attentionstands out.
  • Ground The part of the pattern that does not
    command attentionbackground.

87
Closure Filling in the Blanks
  • Our minds to a funny thing. They provide closure.
    That is, they make us see incomplete images as
    wholes by supplying the missing segments or
    filling in gaps.
  • Generally, humans have a natural tendency to
    perceive stimuli as compete and balanced even
    when the pieces are missing.

88
What shapes do you see in each image?
89
Law of Perceptual Grouping
  • Law of Similarity The Gestalt principle that we
    tend to group similar objects together in our
    perceptions.
  • Do you see x o x o x
  • rows or x o x o x
  • columns? x o x o x
  • x o x o x
  • x o x o x

90
Law of Perceptual Grouping
  • Law of Proximity The Gestalt principle that we
    tend to group objects together when they are near
    each other.
  • Do you see 5 Xs and 5 Os, or 5 pairs of Xs and
    Os?
  • XO XO XO XO XO

91
Law of Perceptual Grouping
  • Law of Continuity The Gestalt principle that we
    prefer percepts of connected and continuous
    figures to disconnected and disjointed ones.
  • Are these two continuous lines, or do they have
    breaks?

92
Law of Perceptual Grouping
  • Law of Common Fate The Gestalt principle that we
    tend to group similar objects together that share
    a common motion or destination.
  • Think a school of fish, a flock of seagulls, a
    murder of crows

93
Laws of Perceptual Grouping
  • Law of Pragnanz The Gestalt principle which
    states that the simplest organization, requiring
    the least cognitive effort, will emerge as the
    figure.

What is wrong with this image?
94
Context and Expectations
  • Humans often use context to help interpret out
    sensations. Once you identify a context, you form
    expectations about what you are likely to
    experience.
  • Context is an enormously useful cue to identify
    ambiguous stimuli.

95
Perceptual Set
  • Perceptual set is a readiness to detect a
    particular stimulus in a given situationthink of
    when you are afraid and staying home alone and
    you notice every noise and think it is a threat.
  • Here is another example. What is the last word in
    each line?
  • FOX OWL SNAKE TURKEY SWAN D?CK
  • BOB RAY DAVE BILL TOM D?CK

96
Which monster is bigger?
97
Cultural Influences on Perception
  • Look at the Ponzo Illusion below.
  • Which line appears longer?

A
B
98
Cultural Influences on Perception
  • To most of us, like A looks longer.
    Psychologist says this may be a result of the
    culture we have grown up in which includes
    structures with long parallel lines that seem to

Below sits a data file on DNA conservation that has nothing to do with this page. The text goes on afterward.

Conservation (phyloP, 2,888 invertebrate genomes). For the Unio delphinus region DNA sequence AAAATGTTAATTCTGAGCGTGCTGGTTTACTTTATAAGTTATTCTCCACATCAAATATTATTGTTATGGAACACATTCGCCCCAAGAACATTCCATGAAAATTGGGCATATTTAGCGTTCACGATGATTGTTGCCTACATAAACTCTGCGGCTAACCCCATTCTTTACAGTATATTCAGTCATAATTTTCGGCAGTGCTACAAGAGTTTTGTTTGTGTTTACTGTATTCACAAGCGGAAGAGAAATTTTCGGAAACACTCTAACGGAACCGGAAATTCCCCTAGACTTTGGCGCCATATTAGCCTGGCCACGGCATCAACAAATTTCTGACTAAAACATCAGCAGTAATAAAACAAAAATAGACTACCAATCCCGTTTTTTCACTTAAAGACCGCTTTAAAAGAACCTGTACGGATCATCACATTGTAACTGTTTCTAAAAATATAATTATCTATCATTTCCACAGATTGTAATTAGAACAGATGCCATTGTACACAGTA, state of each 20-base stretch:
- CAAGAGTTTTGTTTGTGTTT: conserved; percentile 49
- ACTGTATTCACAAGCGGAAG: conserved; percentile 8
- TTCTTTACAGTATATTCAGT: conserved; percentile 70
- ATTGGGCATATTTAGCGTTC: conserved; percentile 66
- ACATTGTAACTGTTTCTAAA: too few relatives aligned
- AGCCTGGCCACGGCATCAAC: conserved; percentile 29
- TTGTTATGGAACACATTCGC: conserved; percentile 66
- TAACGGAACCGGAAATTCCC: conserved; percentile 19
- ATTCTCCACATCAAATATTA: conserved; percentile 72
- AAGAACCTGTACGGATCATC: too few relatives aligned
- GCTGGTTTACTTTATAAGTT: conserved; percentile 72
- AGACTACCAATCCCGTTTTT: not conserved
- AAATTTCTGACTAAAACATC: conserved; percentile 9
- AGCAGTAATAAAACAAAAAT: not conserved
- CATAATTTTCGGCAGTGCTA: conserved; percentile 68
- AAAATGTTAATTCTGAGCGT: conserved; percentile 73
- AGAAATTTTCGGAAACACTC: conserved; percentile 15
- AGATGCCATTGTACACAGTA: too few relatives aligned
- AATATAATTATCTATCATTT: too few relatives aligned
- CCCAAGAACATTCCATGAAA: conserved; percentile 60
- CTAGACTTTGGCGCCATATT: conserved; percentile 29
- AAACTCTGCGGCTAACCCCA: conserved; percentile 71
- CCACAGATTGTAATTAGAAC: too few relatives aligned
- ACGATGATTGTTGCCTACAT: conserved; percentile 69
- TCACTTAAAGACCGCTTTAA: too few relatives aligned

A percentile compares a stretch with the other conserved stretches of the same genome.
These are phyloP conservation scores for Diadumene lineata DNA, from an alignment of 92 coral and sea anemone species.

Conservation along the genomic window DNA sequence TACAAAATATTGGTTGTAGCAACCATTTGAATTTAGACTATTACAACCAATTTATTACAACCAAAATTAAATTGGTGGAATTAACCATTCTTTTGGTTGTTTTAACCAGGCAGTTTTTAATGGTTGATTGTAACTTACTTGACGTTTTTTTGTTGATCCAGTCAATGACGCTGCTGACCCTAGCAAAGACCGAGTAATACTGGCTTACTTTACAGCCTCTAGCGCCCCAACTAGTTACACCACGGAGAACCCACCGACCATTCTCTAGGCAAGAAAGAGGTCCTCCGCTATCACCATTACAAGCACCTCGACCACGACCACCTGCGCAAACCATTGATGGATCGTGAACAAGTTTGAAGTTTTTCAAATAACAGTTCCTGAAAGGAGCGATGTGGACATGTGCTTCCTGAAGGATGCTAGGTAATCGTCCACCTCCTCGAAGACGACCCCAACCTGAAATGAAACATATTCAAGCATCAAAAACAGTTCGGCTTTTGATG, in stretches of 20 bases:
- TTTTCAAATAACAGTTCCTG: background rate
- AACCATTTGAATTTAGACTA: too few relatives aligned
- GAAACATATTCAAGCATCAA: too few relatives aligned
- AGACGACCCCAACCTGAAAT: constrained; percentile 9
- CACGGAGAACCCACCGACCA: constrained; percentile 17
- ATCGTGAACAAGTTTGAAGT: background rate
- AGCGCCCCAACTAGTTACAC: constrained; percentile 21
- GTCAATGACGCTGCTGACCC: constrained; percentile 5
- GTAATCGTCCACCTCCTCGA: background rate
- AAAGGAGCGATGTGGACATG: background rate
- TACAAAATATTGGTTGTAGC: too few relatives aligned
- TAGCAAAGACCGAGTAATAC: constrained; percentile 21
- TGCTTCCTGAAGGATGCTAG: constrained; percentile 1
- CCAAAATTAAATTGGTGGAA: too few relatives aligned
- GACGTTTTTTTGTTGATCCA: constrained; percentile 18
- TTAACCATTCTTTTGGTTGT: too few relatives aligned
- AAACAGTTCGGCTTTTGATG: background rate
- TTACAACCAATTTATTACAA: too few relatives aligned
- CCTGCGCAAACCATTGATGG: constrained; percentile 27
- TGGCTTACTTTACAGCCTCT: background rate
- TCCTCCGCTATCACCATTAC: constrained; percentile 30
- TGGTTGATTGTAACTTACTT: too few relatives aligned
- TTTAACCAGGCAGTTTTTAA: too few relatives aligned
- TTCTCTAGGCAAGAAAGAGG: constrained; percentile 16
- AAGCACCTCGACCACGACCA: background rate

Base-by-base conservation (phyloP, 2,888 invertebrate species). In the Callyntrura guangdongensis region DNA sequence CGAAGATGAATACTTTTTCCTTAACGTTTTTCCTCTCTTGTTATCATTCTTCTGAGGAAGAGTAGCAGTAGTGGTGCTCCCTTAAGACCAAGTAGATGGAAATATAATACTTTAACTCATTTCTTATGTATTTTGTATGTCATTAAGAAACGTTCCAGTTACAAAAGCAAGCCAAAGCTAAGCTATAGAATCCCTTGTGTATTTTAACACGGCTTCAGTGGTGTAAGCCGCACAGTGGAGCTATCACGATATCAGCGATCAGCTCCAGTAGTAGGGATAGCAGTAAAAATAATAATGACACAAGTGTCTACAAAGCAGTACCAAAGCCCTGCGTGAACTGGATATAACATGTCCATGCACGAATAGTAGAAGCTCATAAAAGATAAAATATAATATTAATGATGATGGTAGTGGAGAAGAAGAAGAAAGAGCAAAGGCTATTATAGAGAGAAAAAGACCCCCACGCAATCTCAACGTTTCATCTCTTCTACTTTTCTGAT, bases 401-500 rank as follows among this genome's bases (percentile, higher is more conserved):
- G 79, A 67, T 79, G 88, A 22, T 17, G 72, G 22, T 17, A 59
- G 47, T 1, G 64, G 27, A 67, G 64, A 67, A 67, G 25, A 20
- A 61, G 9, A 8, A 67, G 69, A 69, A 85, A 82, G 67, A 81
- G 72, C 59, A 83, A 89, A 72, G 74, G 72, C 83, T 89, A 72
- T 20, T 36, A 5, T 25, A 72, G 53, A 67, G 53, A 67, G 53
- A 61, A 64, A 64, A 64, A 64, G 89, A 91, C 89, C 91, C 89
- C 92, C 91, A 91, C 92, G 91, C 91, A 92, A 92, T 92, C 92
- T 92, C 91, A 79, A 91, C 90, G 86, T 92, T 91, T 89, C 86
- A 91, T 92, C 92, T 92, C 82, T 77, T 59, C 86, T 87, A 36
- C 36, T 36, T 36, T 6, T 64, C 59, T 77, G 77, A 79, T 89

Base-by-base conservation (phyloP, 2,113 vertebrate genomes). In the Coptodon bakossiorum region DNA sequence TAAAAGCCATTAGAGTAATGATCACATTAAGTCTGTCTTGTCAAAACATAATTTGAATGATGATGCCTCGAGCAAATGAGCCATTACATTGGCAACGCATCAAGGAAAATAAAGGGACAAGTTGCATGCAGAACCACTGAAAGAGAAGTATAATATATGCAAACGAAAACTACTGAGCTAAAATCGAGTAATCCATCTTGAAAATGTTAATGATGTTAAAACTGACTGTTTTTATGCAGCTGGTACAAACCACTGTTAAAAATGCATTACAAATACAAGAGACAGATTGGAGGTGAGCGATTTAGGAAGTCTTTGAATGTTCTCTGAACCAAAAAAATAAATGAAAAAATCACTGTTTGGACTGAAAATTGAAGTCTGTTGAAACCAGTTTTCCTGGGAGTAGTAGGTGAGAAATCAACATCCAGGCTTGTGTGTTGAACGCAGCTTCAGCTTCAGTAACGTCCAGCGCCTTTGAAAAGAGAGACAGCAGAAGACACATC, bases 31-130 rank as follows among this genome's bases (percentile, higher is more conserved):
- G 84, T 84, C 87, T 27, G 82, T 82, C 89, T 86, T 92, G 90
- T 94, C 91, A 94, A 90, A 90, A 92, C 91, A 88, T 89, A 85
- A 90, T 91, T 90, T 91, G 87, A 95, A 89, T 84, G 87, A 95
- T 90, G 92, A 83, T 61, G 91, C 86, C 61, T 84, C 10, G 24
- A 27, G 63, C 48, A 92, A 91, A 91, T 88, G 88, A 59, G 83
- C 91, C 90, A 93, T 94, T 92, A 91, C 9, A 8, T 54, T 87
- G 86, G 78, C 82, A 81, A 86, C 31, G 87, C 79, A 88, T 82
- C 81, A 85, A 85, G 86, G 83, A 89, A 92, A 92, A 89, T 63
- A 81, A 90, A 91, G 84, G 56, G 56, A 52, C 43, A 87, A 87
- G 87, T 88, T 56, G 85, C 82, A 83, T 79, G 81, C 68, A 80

converge in the distance.
  • People who live in cultures without these such
    lines, like those in Guam see them as the same
    length. There are no long, straight railroad
    tracks or roads in Guam.

99
Cultural Influences on Perception
  • Research has supported the conclusion that people
    who live in cultures without long, parallel
    figures are less likely to report the top line
    being the longer figure.
  • These results strongly support the argument that
    a persons experiences affect their perceptions.

100
A Music Experiment
  • Now we will do an experiment based on music and
    perception.
  • For this experiment, all you have to do is sit
    back and enjoy the music.

101
Good Music-Cultural Context
  • Subway Concert
  • Concert Show
  • A description of the study

102
A Matter of Perception
  • In January of 2007, the Washington Post did a
    social experiment about perception. They had
    Joshua Bell, one of the world top violinists,
    play during the morning commute at a Washington
    subway station. Though over 1,000 people walked
    by, few stayed to listen. The week prior Bell
    filled a concert hall in Boston with tickets
    selling for over 100.

103
The End
  • If you assume your senses give you an accurate
    and undistorted picture of the world, you are
    probably wrong. If you dont believe me, try
    this.
  • Silently read the backwards statement below. Flip
    if over in your mind. What does it say?
  • .rat eht saw tac ehT

104
Answer
  • How many people saw this
  • The cat saw the rat.
  • Look at it again
  • .rat eht saw tac ehT
  • How many people saw this
  • The cat was the rat.
  • Answer
  • The cat was the tar.
About PowerShow.com